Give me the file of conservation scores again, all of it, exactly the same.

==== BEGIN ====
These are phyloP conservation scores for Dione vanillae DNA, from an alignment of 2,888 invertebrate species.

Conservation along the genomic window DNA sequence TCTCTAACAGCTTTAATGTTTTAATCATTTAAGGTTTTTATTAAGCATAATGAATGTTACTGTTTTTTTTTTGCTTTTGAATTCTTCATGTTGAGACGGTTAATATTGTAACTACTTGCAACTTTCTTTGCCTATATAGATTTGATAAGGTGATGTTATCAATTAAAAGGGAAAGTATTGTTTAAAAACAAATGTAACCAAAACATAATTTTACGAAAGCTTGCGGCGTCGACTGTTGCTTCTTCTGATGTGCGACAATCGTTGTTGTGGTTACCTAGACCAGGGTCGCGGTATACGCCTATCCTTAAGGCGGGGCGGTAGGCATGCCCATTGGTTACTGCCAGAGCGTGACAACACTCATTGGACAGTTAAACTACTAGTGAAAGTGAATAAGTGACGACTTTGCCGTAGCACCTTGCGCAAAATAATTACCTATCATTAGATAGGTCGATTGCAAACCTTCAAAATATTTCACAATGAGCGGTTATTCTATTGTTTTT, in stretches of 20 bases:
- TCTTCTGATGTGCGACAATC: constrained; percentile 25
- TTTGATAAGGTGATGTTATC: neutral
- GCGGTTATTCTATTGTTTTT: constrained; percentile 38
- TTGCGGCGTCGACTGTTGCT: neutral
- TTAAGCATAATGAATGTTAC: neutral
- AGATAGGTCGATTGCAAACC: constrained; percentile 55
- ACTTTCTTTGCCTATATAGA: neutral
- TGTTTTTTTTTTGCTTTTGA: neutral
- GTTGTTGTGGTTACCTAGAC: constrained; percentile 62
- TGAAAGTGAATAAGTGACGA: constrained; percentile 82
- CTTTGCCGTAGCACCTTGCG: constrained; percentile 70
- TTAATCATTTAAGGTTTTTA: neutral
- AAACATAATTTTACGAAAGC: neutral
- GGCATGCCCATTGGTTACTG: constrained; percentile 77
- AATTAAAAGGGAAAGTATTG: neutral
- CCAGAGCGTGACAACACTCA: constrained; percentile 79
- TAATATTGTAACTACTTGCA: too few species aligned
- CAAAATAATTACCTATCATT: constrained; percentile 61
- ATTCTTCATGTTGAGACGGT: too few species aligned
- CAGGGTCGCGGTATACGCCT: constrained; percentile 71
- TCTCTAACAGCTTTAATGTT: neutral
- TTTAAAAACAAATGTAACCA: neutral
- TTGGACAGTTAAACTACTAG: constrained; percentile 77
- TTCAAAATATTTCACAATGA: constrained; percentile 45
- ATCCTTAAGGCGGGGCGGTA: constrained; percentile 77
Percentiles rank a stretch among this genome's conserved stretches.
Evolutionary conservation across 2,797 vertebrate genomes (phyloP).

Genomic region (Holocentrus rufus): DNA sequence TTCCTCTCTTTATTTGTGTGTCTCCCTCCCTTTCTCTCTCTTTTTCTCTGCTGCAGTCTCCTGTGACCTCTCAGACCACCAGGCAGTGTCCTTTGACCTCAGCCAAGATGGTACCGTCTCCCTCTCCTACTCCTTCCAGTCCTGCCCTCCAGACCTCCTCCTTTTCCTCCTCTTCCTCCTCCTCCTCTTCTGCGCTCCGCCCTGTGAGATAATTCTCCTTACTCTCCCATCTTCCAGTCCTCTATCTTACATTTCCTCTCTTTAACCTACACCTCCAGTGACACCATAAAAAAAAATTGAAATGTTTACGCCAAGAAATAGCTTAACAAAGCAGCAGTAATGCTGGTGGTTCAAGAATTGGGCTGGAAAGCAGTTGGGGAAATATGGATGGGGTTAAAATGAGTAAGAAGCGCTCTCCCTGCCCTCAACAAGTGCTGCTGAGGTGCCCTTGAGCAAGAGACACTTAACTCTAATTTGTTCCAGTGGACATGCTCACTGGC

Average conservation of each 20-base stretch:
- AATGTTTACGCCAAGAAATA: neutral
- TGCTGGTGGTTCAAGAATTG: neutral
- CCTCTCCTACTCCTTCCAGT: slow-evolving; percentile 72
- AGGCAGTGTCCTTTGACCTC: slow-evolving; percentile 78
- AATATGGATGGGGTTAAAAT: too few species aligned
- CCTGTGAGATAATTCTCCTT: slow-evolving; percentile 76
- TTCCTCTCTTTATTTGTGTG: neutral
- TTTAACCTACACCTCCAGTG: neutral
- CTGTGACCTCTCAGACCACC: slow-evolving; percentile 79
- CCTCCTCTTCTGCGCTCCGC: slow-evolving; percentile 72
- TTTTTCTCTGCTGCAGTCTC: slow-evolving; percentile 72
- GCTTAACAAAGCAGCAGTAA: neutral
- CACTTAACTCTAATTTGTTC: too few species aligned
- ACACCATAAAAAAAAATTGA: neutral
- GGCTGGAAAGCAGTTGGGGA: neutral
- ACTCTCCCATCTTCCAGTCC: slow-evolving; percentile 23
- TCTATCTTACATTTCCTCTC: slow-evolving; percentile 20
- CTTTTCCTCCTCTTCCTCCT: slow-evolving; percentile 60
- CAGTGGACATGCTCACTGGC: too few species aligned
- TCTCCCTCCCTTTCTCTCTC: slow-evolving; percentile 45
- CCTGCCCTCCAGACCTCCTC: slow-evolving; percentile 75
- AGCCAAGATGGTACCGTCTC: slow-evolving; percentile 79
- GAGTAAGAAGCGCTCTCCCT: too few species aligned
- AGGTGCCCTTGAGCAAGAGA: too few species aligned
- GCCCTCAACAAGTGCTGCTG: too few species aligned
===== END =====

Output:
These are phyloP conservation scores for Dione vanillae DNA, from an alignment of 2,888 invertebrate species.

Conservation along the genomic window DNA sequence TCTCTAACAGCTTTAATGTTTTAATCATTTAAGGTTTTTATTAAGCATAATGAATGTTACTGTTTTTTTTTTGCTTTTGAATTCTTCATGTTGAGACGGTTAATATTGTAACTACTTGCAACTTTCTTTGCCTATATAGATTTGATAAGGTGATGTTATCAATTAAAAGGGAAAGTATTGTTTAAAAACAAATGTAACCAAAACATAATTTTACGAAAGCTTGCGGCGTCGACTGTTGCTTCTTCTGATGTGCGACAATCGTTGTTGTGGTTACCTAGACCAGGGTCGCGGTATACGCCTATCCTTAAGGCGGGGCGGTAGGCATGCCCATTGGTTACTGCCAGAGCGTGACAACACTCATTGGACAGTTAAACTACTAGTGAAAGTGAATAAGTGACGACTTTGCCGTAGCACCTTGCGCAAAATAATTACCTATCATTAGATAGGTCGATTGCAAACCTTCAAAATATTTCACAATGAGCGGTTATTCTATTGTTTTT, in stretches of 20 bases:
- TCTTCTGATGTGCGACAATC: constrained; percentile 25
- TTTGATAAGGTGATGTTATC: neutral
- GCGGTTATTCTATTGTTTTT: constrained; percentile 38
- TTGCGGCGTCGACTGTTGCT: neutral
- TTAAGCATAATGAATGTTAC: neutral
- AGATAGGTCGATTGCAAACC: constrained; percentile 55
- ACTTTCTTTGCCTATATAGA: neutral
- TGTTTTTTTTTTGCTTTTGA: neutral
- GTTGTTGTGGTTACCTAGAC: constrained; percentile 62
- TGAAAGTGAATAAGTGACGA: constrained; percentile 82
- CTTTGCCGTAGCACCTTGCG: constrained; percentile 70
- TTAATCATTTAAGGTTTTTA: neutral
- AAACATAATTTTACGAAAGC: neutral
- GGCATGCCCATTGGTTACTG: constrained; percentile 77
- AATTAAAAGGGAAAGTATTG: neutral
- CCAGAGCGTGACAACACTCA: constrained; percentile 79
- TAATATTGTAACTACTTGCA: too few species aligned
- CAAAATAATTACCTATCATT: constrained; percentile 61
- ATTCTTCATGTTGAGACGGT: too few species aligned
- CAGGGTCGCGGTATACGCCT: constrained; percentile 71
- TCTCTAACAGCTTTAATGTT: neutral
- TTTAAAAACAAATGTAACCA: neutral
- TTGGACAGTTAAACTACTAG: constrained; percentile 77
- TTCAAAATATTTCACAATGA: constrained; percentile 45
- ATCCTTAAGGCGGGGCGGTA: constrained; percentile 77
Percentiles rank a stretch among this genome's conserved stretches.
Evolutionary conservation across 2,797 vertebrate genomes (phyloP).

Genomic region (Holocentrus rufus): DNA sequence TTCCTCTCTTTATTTGTGTGTCTCCCTCCCTTTCTCTCTCTTTTTCTCTGCTGCAGTCTCCTGTGACCTCTCAGACCACCAGGCAGTGTCCTTTGACCTCAGCCAAGATGGTACCGTCTCCCTCTCCTACTCCTTCCAGTCCTGCCCTCCAGACCTCCTCCTTTTCCTCCTCTTCCTCCTCCTCCTCTTCTGCGCTCCGCCCTGTGAGATAATTCTCCTTACTCTCCCATCTTCCAGTCCTCTATCTTACATTTCCTCTCTTTAACCTACACCTCCAGTGACACCATAAAAAAAAATTGAAATGTTTACGCCAAGAAATAGCTTAACAAAGCAGCAGTAATGCTGGTGGTTCAAGAATTGGGCTGGAAAGCAGTTGGGGAAATATGGATGGGGTTAAAATGAGTAAGAAGCGCTCTCCCTGCCCTCAACAAGTGCTGCTGAGGTGCCCTTGAGCAAGAGACACTTAACTCTAATTTGTTCCAGTGGACATGCTCACTGGC

Average conservation of each 20-base stretch:
- AATGTTTACGCCAAGAAATA: neutral
- TGCTGGTGGTTCAAGAATTG: neutral
- CCTCTCCTACTCCTTCCAGT: slow-evolving; percentile 72
- AGGCAGTGTCCTTTGACCTC: slow-evolving; percentile 78
- AATATGGATGGGGTTAAAAT: too few species aligned
- CCTGTGAGATAATTCTCCTT: slow-evolving; percentile 76
- TTCCTCTCTTTATTTGTGTG: neutral
- TTTAACCTACACCTCCAGTG: neutral
- CTGTGACCTCTCAGACCACC: slow-evolving; percentile 79
- CCTCCTCTTCTGCGCTCCGC: slow-evolving; percentile 72
- TTTTTCTCTGCTGCAGTCTC: slow-evolving; percentile 72
- GCTTAACAAAGCAGCAGTAA: neutral
- CACTTAACTCTAATTTGTTC: too few species aligned
- ACACCATAAAAAAAAATTGA: neutral
- GGCTGGAAAGCAGTTGGGGA: neutral
- ACTCTCCCATCTTCCAGTCC: slow-evolving; percentile 23
- TCTATCTTACATTTCCTCTC: slow-evolving; percentile 20
- CTTTTCCTCCTCTTCCTCCT: slow-evolving; percentile 60
- CAGTGGACATGCTCACTGGC: too few species aligned
- TCTCCCTCCCTTTCTCTCTC: slow-evolving; percentile 45
- CCTGCCCTCCAGACCTCCTC: slow-evolving; percentile 75
- AGCCAAGATGGTACCGTCTC: slow-evolving; percentile 79
- GAGTAAGAAGCGCTCTCCCT: too few species aligned
- AGGTGCCCTTGAGCAAGAGA: too few species aligned
- GCCCTCAACAAGTGCTGCTG: too few species aligned